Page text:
Hui Ohana Featuring Tina Kaapana ‎– Ke Kolu

Lehua ‎– SLCD 7012
CD, Album, Reissue

Tracklist Hide Credits

1 Kumukahi
Written-By – G. McBride*, J. Kaaua
2 Kanaka Wai Wai 3:36
3 Kaulana O Hilo Hanakahi
Written-By – L. Machado*
4 Wailana
Written-By – J. Ailau
5 My Lovely Flower
Written-By – G. Kaapana*
6 Pauoa Like Lehua
Written-By – Charles King*
7 Waiakanaio
Written-By – G. Huddy*
8 O Kalena Kai
Written-By – J. Kalapana*
9 Radio Hula 2:32
10 Hui Ohana
Written-By – G. Huddy*
11a God Bless My Daddy 3:40
11b Mom
Written-By – L. Machado*
12 Wai O Ke Ani Ani 3:07



The first compact disc issue of Hui Ohana's third album, released in 1998. Mama Tina Ka'apana sings on songs 1-6. CD remastered by Lee Herschberg, who remastered the majority of the PaninI Records' discography onto CD.

Barcode and Other Identifiers

  • Barcode: 7 90474-04112 7

Other Versions (4 of 4) View All

Cat# Artist Title (Format) Label Cat# Country Year
SL 7012 Hui Ohana Featuring Tina Kaapana Hui Ohana Featuring Tina Kaapana - Ke Kolu(LP, Album) Lehua SL 7012 US 1974 Sell This Version
SLC-7012 Hui Ohana Featuring Tina Kaapana Hui Ohana Featuring Tina Kaapana - Ke Kolu(Cass, Album, RE) Lehua SLC-7012 US Unknown Sell This Version
SL8-7012 Hui Ohana Featuring Tina Kaapana Hui Ohana Featuring Tina Kaapana - Ke Kolu(8-Trk, Album) Lehua SL8-7012 US 1974 Sell This Version
SL 7012 Hui Ohana Featuring Tina Kaapana Hui Ohana Featuring Tina Kaapana - Ke Kolu(LP, Album) Lehua SL 7012 US 1974 Sell This Version


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April 20, 2013

For side one, “Ke Kolu,” which means "the third” in Hawaiian, the Hui Ohana featured Regina "Mama Tina" Kaapana as their lead vocalist. Not only do the listeners hear magnificent vocals, they experience the authentic folk music of the Island of Hawai‘i, with songs such as "My Lovely Flower" and "Waiakanaio" that guests at parties in the Hawaiian communities of Kalapana, Keaukaha, Pahala, or Miloli‘i could hear, but which probably had never been previously recorded.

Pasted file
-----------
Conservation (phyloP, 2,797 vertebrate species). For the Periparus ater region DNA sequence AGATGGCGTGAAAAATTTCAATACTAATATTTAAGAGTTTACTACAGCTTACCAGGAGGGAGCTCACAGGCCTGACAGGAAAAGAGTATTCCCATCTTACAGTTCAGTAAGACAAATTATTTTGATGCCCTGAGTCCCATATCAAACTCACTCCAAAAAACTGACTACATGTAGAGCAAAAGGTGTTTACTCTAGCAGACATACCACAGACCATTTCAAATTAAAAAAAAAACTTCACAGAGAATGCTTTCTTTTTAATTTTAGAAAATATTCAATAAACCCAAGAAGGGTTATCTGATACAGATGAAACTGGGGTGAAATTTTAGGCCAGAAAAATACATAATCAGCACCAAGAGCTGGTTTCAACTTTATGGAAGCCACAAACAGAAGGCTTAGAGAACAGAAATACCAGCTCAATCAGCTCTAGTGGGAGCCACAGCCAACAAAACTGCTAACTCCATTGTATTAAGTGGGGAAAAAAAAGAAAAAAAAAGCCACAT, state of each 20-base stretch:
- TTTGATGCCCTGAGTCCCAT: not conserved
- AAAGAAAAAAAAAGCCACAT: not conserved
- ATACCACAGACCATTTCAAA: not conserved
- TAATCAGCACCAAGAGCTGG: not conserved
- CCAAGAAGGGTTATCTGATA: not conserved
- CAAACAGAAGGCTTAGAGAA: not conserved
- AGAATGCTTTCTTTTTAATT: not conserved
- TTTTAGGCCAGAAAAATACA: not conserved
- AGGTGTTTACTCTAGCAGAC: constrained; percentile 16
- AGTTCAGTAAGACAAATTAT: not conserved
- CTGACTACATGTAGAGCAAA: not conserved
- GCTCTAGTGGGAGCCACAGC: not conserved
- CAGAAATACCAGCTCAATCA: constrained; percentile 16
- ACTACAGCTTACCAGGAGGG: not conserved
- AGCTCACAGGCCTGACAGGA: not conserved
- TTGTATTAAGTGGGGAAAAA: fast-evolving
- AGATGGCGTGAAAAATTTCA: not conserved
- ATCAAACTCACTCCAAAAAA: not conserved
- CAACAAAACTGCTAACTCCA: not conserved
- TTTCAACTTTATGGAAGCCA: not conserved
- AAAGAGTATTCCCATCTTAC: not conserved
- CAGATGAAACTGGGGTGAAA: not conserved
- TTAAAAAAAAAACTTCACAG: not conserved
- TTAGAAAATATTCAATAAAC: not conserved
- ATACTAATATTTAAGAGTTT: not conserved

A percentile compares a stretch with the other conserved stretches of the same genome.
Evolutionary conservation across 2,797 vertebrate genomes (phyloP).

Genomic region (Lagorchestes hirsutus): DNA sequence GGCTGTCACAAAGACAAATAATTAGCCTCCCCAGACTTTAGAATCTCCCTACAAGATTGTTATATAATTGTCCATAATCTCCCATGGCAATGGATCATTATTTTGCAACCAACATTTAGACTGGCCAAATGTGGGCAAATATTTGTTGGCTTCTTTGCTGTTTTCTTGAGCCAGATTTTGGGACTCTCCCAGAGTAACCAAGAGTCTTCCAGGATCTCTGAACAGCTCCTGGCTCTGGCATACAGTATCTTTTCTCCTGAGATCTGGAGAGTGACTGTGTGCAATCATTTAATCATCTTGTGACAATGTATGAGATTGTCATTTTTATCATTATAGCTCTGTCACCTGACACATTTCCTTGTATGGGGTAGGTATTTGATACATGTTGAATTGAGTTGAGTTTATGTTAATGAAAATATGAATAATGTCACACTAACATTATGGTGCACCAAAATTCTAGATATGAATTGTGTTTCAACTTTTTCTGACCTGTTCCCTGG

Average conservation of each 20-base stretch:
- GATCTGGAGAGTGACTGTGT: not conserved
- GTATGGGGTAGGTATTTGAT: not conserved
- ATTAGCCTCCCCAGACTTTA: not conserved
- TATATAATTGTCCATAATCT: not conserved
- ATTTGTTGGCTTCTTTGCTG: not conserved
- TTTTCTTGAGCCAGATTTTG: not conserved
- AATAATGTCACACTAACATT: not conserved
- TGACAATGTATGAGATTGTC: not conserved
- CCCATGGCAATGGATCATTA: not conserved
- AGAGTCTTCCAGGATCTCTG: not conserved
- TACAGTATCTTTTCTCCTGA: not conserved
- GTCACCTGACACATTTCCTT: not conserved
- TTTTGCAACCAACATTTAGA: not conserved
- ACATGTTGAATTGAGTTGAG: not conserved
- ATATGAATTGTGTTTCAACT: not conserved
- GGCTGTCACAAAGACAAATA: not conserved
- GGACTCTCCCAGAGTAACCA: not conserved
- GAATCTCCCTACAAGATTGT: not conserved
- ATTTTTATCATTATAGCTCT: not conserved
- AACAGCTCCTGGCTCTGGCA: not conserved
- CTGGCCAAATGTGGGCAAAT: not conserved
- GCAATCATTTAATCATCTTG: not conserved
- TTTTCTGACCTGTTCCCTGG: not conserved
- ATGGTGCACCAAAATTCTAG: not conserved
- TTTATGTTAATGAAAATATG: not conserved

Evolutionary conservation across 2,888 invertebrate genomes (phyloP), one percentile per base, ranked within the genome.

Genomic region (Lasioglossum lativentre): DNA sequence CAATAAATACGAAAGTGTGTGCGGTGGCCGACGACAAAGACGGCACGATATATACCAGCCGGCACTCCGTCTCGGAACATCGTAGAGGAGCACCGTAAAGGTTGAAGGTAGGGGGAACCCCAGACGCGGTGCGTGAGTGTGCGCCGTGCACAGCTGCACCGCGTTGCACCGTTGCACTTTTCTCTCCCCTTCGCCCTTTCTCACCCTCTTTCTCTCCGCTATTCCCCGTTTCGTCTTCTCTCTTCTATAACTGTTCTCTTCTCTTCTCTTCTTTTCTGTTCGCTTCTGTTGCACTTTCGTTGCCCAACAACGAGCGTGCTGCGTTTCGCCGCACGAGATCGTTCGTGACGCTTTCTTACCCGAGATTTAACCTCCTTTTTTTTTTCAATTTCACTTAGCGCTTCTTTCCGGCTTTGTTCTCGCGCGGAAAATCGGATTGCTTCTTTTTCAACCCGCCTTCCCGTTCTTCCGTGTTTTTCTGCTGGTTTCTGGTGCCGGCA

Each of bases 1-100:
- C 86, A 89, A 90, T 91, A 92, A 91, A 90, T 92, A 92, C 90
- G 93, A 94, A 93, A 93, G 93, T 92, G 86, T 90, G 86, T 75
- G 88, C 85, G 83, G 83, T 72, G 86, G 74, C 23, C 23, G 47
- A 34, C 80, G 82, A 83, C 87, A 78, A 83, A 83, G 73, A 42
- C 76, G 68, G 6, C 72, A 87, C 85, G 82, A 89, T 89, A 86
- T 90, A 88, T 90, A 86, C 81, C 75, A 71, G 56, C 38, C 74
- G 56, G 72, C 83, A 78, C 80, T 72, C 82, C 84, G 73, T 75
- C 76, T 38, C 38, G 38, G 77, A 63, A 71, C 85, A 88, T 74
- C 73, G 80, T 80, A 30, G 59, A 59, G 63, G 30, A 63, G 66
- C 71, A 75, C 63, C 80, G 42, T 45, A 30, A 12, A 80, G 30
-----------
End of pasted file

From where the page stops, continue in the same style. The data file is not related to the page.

Popular opinion might limit the significance of Ledward Kaapana and the Hui Ohana to the popularity of the albums and the excitement of seeing the group perform in their most active years in Waikiki. However, the more significant accomplishment of Ledward and the Hui Ohana is not only musical virtuosity, but also the recovery and perpetuation of an oral tradition of rural folk music. In other words, Ledward Kaapana and the Hui Ohana were not only popular musicians, they were significant purveyors of Hawaiian culture.

The cover of “Ke Kolu” contributes symbolically to the story of Ledward Kaapana and the Hui Ohana. Led, Nicky (Nedward), and Dennis, wearing 1970's vest suits worthy of Waikiki or Las Vegas, pose off-balance on lava rocks with the palm trees, the black sand beach, and the ocean of Kalapana's Ka‘imu Beach in the background. The picture tells viewers that these boys from Kalapana have made it in the entertainment Mecca of Waikiki. Their pose is off-balance as would be expected since they have worn white dress shoes to hike on a‘a lava and worn evening dress to what was the District of Puna's prime surfing site. Their pose also may represent their ambivalence in playing the music of down home garage parties for the tourists and the city fans of Hawaiian music. And while Led, Ned, and Dennis were at the height of their success, some issues may have been emerging. Almost hidden, framed in the "O" of Ohana, mother Tina seems to watch over her talented children, her lovely flowers.

Time intensifies the power of this picture. The spectacular scenery we see is gone, covered by tons of lava from the volcanic eruption that began in 1983, covered the area in 1990, and is still spewing lava at the time of this writing. The lava flows not only killed the palm trees and covered the black sand beach, they also filled in all of Ka‘imu Bay and created a land mass much like that on which the performers in Ke Kolu stand which extends at least a quarter mile into what was formerly ocean.

Tina Kaapana recorded two solo albums, but they were never reissued onto cassette or CD format. One or two of her singles may be on some of the Hana Olu reissues. But “Ke Kolu” is the main opportunity to hear her wonderful voice singing songs in Hawaiian which was her first language. Side two offers additional wonderful songs with Ledward, Nedward, and Dennis. Unfortunately “Ke Kolu” is not in print, but may be available from online web sites. It is also available on iTunes.